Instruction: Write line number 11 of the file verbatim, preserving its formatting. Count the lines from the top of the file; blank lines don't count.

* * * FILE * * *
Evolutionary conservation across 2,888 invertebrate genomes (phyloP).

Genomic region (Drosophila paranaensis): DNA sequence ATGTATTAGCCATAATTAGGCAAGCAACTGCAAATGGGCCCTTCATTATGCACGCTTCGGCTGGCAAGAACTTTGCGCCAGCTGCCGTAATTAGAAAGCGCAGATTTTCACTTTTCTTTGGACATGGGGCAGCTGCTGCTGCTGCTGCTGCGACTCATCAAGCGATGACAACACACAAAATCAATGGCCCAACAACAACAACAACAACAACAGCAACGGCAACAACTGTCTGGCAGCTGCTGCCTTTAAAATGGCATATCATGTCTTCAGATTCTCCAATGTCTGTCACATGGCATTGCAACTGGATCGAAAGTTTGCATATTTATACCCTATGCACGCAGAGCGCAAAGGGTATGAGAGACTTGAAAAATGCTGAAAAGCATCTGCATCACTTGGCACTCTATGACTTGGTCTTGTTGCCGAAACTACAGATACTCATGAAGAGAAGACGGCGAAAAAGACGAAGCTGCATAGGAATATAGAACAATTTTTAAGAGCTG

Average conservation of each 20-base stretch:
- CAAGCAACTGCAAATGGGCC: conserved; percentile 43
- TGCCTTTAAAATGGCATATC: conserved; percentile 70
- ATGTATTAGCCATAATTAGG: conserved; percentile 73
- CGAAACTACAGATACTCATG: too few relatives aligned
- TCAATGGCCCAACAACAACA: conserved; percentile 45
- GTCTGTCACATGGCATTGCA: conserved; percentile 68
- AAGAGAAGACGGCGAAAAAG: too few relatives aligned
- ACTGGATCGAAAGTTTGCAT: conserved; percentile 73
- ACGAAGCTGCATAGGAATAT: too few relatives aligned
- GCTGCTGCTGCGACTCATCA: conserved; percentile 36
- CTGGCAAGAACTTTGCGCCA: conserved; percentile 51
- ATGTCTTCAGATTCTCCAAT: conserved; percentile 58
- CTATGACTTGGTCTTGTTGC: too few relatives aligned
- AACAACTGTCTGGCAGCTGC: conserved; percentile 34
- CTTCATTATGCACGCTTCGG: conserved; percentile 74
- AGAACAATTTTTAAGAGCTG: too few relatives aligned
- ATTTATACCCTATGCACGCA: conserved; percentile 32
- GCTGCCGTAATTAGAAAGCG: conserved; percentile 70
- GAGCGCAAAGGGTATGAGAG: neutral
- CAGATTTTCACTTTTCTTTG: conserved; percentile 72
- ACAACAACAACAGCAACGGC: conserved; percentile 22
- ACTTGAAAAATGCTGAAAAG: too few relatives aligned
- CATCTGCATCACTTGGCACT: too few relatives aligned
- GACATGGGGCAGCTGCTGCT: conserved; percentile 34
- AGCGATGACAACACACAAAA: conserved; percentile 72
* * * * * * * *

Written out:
- ACTGGATCGAAAGTTTGCAT: conserved; percentile 73